RMI official says travel ban ‘absolutely necessary’

Jack Niedenthal, Secretary of the Ministry of Health and other health officials bared plans made by the government to strengthen its internal public health infrastructure, including the construction of a quarantine facility in the Arrak campus of the College of the Marshall Islands and isolation wards at the Majuro hospital.

With the Marshall Islands still in the middle of addressing a dengue fever outbreak, a Ministry of Health official says enforcing a total inbound travel ban for two weeks was absolutely necessary for a country still working on strengthening its public health infrastructure.

The Marshall Islands government started enforcing the air travel suspension on March 8 to protect the community from the COVID-19 global outbreak. Planes that require refueling en route to other destinations will be allowed to land in the airport provided that they follow the RMI Ports Authority’s Standard Operating Procedures (SOP).

One of the SOPs is the prohibition of human-to-human contact while refueling in the Marshall Islands. 

Jack Niedenthal, Secretary of the Ministry of Health, said that they are asking people not to travel to the Marshall Islands for now. He said the travel ban applies to all inbound flights, so all passengers from international ports including Guam, Fiji, Pohnpei, or any other neighboring destination will not be allowed to deplane.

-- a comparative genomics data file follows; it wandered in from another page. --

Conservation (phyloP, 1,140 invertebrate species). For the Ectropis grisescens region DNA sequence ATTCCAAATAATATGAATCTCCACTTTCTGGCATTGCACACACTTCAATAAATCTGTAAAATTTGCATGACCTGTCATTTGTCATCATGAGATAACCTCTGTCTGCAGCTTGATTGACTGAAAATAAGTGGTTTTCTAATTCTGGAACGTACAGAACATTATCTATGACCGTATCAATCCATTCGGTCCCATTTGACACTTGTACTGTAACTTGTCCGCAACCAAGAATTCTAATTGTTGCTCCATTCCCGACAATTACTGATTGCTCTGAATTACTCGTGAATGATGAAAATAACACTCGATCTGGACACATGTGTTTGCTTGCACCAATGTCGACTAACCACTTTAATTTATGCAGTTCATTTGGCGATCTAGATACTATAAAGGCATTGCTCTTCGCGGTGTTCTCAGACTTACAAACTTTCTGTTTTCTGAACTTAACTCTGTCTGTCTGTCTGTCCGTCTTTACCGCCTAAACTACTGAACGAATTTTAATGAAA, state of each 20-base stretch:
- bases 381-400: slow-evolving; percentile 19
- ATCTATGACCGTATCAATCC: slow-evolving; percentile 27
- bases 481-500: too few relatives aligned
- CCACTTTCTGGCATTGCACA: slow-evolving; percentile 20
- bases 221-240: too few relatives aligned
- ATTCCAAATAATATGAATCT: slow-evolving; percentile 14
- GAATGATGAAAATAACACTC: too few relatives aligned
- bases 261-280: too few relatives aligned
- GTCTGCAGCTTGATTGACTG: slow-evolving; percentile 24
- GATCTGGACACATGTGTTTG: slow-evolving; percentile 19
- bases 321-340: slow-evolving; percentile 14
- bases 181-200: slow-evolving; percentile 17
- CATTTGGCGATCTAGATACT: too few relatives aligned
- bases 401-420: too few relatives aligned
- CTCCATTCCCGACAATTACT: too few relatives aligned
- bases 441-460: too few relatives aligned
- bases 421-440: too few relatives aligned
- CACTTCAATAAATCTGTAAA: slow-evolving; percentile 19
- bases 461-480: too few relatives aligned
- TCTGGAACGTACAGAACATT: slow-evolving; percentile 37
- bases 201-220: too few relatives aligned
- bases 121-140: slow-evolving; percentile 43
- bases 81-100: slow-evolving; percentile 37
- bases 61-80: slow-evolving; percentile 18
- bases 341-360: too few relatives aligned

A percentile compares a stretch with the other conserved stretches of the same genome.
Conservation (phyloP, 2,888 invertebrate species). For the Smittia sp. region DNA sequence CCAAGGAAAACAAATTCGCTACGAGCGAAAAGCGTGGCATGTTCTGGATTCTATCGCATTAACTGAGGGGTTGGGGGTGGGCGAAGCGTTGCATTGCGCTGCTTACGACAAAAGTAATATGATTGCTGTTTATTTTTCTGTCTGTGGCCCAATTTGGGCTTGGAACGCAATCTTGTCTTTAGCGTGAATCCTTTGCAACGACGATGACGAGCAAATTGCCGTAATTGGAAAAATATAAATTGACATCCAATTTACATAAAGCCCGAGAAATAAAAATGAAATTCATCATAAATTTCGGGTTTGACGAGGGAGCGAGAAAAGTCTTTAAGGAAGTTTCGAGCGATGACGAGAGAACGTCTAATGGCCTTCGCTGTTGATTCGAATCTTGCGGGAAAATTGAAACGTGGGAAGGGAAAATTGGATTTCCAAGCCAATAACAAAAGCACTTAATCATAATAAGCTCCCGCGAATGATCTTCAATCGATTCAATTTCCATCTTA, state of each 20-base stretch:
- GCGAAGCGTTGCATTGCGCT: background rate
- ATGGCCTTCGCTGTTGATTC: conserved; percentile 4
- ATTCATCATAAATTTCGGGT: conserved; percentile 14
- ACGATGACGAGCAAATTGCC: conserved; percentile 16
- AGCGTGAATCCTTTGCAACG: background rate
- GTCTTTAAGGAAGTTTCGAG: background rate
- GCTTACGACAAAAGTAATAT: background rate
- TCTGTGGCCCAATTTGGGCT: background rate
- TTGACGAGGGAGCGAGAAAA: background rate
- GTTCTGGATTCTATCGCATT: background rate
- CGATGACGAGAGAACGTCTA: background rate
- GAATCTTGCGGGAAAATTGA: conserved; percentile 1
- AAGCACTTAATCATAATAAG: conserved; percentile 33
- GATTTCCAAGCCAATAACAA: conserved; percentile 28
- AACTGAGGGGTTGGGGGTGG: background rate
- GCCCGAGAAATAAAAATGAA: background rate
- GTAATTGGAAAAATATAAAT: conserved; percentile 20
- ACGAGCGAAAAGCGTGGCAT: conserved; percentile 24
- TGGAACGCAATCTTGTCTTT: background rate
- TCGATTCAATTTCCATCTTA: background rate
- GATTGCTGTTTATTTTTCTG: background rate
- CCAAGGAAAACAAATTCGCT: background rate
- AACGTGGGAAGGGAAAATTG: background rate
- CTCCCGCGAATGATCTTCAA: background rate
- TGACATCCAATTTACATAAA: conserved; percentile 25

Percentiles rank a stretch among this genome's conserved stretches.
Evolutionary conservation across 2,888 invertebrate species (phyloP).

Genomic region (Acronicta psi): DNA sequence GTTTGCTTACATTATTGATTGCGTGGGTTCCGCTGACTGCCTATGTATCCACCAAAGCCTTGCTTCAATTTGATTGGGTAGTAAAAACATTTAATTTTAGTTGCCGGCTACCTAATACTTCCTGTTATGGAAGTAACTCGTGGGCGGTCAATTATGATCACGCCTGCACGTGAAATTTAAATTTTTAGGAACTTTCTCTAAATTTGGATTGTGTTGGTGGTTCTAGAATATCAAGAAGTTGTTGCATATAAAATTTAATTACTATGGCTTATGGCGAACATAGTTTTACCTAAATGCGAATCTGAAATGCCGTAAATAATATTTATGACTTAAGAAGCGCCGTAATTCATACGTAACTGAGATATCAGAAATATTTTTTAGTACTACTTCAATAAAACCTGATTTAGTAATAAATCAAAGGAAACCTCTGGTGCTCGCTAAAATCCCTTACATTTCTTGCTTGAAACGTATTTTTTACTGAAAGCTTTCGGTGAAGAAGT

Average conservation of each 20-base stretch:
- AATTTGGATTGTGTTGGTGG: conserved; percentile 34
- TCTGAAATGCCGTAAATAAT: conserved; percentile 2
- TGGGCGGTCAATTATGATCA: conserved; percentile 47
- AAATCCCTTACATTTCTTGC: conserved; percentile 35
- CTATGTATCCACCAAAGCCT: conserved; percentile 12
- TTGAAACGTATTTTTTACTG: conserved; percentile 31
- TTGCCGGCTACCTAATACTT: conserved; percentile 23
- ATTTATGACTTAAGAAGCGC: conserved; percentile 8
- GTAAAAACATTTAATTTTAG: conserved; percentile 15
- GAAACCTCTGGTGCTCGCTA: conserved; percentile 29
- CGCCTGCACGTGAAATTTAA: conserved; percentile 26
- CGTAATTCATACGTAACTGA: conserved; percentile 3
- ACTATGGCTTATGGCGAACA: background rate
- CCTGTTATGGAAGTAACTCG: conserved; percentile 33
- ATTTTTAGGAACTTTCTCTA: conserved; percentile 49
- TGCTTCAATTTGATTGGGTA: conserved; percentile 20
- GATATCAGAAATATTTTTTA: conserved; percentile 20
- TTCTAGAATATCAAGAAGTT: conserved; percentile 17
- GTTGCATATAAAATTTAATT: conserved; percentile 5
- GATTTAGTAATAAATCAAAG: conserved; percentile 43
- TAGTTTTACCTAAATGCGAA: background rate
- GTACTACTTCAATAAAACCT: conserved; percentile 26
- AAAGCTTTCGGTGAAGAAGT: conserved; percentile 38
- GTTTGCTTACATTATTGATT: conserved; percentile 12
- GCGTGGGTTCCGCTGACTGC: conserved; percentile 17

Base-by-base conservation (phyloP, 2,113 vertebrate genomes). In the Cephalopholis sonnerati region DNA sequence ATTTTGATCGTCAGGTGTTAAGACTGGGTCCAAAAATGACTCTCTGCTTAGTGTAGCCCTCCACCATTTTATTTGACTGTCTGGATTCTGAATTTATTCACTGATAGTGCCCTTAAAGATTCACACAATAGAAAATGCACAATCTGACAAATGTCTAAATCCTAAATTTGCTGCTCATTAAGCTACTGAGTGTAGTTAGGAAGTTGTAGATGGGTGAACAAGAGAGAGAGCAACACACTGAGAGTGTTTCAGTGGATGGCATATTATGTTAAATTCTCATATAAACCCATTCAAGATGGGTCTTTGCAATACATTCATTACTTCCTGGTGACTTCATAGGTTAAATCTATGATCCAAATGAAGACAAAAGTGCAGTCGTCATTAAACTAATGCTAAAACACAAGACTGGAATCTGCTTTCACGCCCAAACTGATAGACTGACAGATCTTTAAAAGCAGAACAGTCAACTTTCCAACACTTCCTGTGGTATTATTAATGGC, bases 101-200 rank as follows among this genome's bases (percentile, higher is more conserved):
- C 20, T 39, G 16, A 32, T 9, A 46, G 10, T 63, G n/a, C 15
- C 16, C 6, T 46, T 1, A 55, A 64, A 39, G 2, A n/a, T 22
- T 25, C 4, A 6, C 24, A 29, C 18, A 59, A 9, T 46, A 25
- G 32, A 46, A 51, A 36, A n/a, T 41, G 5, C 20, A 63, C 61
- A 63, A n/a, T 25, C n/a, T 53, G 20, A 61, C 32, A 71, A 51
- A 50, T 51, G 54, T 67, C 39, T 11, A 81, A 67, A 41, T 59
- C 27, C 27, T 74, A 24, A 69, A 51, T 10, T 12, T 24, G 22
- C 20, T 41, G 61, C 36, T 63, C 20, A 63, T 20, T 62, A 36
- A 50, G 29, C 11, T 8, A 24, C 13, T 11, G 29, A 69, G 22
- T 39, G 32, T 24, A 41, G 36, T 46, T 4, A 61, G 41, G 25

Marshall Islands residents can still fly out to other destinations but wouldn’t be able to enter until the ban is lifted on March 22.

In a statement sent to PNC, Niedenthal says the Marshall Islands have been in an 8-month State of Health Emergency because of dengue fever and they can’t risk battling two diseases at once until the country is fully prepared.

“This won’t be forever, but for now we are asking that people be patient and not plan on coming to the RMI for at least 2 weeks.  We also have people with hugely compromised immune systems here from diabetes, TB, cancer and hypertension,” he said.

Niedenthal also posted on social media: “Residents, RMI Citizens and potential visitors residing in the United States of America are strongly advised to cancel all travel to the RMI. The RMI is still in the process of building infrastructure and capacity to respond effectively to COVID-19. Health facilities in the United States are far more capable of managing a large outbreak of cases.”

As of Feb 23, nearly 3,000 dengue-like illness have been identified in the country. Out of that number, nearly 1,400 have been laboratory confirmed as dengue fever.